Republicans aren’t only worried about what might come out of Paul Broun’s mouth. Here are others who have party strategists worried.
Ken Buck: “You can choose who your partner is. I think birth has an influence over [homosexuality], like alcoholism and some other things, but I think that basically you have a choice.” Senate debate in 2010
Any list of disastrous Republican Senate candidates since 2010 always includes Christine O’Donnell, Sharron Angle, and Todd Akin, but Buck should be on it, too. The 2010 GOP nominee in Colorado cost the party a winnable seat by running a gaffe-prone campaign that let Sen. Michael Bennet squeak out a victory. No misstep was more prominent than the one when, during a nationally televised debate on Meet the Press, he called being gay a choice and compared it to alcoholism. The sharp-edged social conservatism doesn’t play well in increasingly liberal Colorado.
Mark Harris: “There is not the medical evidence that an individual that chooses the homosexual lifestyle is born that way. That is a choice.” Interview on Speak Out Charlotte in July 2013
Harris would be a newcomer to office, but not to politics. The Baptist pastor last year led the movement in North Carolina to adopt a constitutional amendment banning gay marriage, a measure that passed overwhelmingly. But a renewed debate over same-sex marriage is the last thing national Republicans want, especially as public support for it swells. Harris would dash those plans, and his unapologetic evangelicalism will make him prone to other rhetorical mistakes.
Joe Miller: “Ultimately, we’ve got to transition out of the Social Security arrangement and go into more of a privatization.” Interview with ABC News in July 2010
The best thing many Republicans say about Joe Miller is that they don’t think he can win. The 2010 GOP nominee already suffered one embarrassing defeat three years ago, when Sen. Lisa Murkowski ran a write-in campaign to defeat him in the general election. Now in a three-person primary race, GOP operatives hope rank-and-file voters remember him as the man who has vowed to ultimately rid the country of Social Security. Not to mention the man whose campaign once put a reporter in handcuffs.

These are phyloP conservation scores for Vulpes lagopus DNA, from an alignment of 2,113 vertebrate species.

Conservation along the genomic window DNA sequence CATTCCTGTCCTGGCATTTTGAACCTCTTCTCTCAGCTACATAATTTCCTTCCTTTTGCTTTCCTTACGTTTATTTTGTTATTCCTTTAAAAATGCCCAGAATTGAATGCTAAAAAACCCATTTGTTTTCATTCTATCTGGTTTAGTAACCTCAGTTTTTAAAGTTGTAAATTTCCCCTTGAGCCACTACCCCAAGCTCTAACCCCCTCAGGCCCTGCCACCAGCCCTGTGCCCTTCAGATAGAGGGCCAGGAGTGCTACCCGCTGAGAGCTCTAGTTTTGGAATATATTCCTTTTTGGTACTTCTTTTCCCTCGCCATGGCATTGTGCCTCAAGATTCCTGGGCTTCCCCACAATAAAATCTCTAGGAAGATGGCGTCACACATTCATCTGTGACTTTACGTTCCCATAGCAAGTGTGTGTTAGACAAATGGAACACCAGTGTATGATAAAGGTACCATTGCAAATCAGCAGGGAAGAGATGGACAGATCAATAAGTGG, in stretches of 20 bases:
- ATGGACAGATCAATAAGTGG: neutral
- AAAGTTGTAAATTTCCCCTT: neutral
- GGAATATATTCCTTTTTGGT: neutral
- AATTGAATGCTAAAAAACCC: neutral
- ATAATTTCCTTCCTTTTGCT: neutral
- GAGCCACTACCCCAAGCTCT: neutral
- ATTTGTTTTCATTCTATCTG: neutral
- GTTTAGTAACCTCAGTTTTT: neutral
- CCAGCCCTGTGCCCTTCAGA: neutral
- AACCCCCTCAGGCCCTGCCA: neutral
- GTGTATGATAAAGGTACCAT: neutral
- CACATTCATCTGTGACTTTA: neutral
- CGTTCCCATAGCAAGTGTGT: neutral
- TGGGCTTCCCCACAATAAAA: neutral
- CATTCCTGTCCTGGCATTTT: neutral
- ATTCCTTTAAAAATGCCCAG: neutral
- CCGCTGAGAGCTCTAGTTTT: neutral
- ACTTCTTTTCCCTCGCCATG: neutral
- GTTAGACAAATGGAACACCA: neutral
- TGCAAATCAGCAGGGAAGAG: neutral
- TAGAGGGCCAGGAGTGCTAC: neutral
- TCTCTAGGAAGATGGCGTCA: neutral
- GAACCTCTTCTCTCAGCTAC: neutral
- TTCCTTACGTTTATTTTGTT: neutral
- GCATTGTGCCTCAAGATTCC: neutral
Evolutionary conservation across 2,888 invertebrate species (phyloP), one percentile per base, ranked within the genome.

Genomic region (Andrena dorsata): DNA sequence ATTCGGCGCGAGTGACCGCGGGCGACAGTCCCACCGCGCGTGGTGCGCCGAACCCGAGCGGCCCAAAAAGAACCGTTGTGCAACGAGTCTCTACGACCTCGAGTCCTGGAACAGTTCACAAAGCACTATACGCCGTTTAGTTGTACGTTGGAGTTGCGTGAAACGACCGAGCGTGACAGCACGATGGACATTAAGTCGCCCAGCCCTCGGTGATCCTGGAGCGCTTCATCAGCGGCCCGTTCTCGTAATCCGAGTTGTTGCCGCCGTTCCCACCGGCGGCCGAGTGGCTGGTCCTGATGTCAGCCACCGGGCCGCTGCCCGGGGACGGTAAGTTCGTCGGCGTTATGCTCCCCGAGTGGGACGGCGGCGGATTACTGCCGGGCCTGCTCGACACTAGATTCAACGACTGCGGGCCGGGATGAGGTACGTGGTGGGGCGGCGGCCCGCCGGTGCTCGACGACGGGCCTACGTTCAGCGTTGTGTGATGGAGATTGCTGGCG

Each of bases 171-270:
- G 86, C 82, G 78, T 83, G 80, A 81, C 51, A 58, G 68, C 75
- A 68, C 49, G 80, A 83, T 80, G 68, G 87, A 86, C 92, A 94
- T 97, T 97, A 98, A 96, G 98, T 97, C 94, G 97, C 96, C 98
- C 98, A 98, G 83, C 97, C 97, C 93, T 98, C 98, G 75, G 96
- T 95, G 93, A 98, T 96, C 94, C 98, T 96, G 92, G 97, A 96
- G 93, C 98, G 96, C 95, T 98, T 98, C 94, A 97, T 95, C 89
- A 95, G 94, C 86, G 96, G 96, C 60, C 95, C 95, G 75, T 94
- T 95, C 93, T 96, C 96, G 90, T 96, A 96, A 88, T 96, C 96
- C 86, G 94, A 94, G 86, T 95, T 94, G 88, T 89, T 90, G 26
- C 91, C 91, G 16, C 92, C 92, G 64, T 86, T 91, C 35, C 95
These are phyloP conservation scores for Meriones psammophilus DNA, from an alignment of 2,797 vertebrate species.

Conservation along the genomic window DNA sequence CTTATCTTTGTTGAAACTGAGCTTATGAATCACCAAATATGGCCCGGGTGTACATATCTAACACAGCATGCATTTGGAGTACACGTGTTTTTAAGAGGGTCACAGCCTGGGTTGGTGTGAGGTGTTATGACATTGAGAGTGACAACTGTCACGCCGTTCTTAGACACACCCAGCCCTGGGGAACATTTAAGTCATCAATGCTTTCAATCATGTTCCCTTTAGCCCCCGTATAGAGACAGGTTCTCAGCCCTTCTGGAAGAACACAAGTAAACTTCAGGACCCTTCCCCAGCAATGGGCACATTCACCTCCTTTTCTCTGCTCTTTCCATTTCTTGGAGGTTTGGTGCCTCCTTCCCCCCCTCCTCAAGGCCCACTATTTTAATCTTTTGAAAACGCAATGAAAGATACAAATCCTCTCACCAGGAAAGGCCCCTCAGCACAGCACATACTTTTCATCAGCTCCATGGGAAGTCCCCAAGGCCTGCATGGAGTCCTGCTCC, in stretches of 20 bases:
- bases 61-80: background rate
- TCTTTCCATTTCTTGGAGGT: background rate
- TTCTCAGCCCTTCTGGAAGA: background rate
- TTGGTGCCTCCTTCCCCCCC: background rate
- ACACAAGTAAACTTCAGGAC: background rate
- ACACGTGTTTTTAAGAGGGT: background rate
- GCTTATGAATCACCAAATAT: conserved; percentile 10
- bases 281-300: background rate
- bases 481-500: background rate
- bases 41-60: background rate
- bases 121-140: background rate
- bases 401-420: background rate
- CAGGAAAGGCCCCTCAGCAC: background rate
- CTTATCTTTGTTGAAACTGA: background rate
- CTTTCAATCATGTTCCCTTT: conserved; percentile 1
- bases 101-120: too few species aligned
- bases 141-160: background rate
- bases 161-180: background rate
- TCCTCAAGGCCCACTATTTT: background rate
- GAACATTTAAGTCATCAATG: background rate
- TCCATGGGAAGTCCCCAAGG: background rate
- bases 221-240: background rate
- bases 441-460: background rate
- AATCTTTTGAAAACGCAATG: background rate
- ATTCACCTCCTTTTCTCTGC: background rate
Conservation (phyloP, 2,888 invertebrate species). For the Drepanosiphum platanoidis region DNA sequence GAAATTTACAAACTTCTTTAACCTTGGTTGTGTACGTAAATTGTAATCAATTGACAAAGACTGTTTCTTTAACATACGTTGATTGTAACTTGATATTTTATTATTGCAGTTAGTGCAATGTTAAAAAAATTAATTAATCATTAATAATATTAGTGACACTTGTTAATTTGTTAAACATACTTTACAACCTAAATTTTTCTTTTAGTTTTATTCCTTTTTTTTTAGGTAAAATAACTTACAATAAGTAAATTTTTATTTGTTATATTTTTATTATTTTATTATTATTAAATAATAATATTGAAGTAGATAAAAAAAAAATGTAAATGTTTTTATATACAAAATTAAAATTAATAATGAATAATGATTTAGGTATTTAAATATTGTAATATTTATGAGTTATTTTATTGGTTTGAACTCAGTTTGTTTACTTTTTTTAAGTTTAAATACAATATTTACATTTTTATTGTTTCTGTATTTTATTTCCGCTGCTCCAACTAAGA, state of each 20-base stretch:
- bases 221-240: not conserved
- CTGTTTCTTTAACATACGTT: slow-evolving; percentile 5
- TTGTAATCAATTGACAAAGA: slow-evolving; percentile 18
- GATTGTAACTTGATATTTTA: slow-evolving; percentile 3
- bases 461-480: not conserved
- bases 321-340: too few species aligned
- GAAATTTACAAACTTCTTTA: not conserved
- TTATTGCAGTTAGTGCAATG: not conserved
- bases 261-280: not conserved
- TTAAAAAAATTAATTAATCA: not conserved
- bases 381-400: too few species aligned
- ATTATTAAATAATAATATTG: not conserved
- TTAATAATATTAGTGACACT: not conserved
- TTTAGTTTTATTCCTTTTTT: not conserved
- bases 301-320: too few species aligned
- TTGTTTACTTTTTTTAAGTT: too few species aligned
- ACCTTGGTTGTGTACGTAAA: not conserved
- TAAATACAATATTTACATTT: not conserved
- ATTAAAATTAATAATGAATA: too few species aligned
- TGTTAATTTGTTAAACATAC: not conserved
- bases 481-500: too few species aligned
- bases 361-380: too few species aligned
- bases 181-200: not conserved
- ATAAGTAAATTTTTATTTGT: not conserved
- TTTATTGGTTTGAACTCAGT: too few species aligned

Phil Gingrey: “[Akin] went on and said that in a situation of rape, of a legitimate rape, a woman’s body has a way of shutting down so the pregnancy would not occur. He’s partly right on that.” According to the Marietta Daily Journal in January 2013
He’s not Paul Broun, but he’s close. The 71-year-old House member has a voting record every bit as extreme as his colleague’s, and his rhetoric is nearly as controversial. Gingrey made headlines early this year when he defended Akin’s infamous suggestion that a woman can stop herself from becoming pregnant after a rape. Republicans will have a better shot at defeating Michelle Nunn if he, not Broun, is the nominee, but just barely. Democrats are confident they will win if they face either one.
Bob Vander Plaats: “If we’re teaching the kids, ‘Don’t smoke, because that’s a risky health style,’ the same can be true of the homosexual lifestyle. That’s why I think we need to speak the truth once in a while.” Interview with ThinkProgress in April 2011
Everyone who follows Iowa politics knows Bob Vander Plaats. And everyone who knows Bob Vander Plaats knows the outspoken social conservative loves to court controversy. His suggestion that homosexuality is a public-health risk is his best-known gaffe, but it’s hardly the only comment that would haunt him in a general election. The group he runs, the Family Leader, suggested during the last presidential campaign that black men and women were better off during slavery because at least then they lived in a two-parent household. Even many Republicans find him off-putting: In 2010, he lost the party’s gubernatorial fight to Terry Branstad.
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Trump, in a statement: “Based on the fact that the Democratic nominating process is totally rigged and Crooked Hillary Clinton and Deborah Wasserman Schultz will not allow Bernie Sanders to win, and now that I am the presumptive Republican nominee, it seems inappropriate that I would debate the second place finisher. ... I will wait to debate the first place finisher in the Democratic Party, probably Crooked Hillary Clinton, or whoever it may be.”
"It's about time for unity," said UAW President Dennis Williams. "We're endorsing Hillary Clinton. She's gotten 3 million more votes than Bernie, a million more votes than Donald Trump. She's our nominee." He called Sanders "a great friend of the UAW" while saying Trump "does not support the economic security of UAW families." Some 28 percent of UAW members indicated their support for Trump in an internal survey.
"Donald Trump on Thursday reached the number of delegates needed to clinch the Republican nomination for president, completing an unlikely rise that has upended the political landscape and sets the stage for a bitter fall campaign. Trump was put over the top in the Associated Press delegate count by a small number of the party's unbound delegates who told the AP they would support him at the convention."
"Clinton and Bernie Sanders "are now devoting additional money to television advertising. A day after Sanders announced a new ad buy of less than $2 million in the state, Clinton announced her own television campaign. Ads featuring actor Morgan Freeman as well as labor leader and civil rights activist Dolores Huerta will air beginning on Fridayin Fresno, Sacramento, and Los Angeles media markets. Some ads will also target Latino voters and Asian American voters. The total value of the buy is about six figures according to the Clinton campaign." Meanwhile, a new poll shows Sanders within the margin of error, trailing Clinton 44%-46%.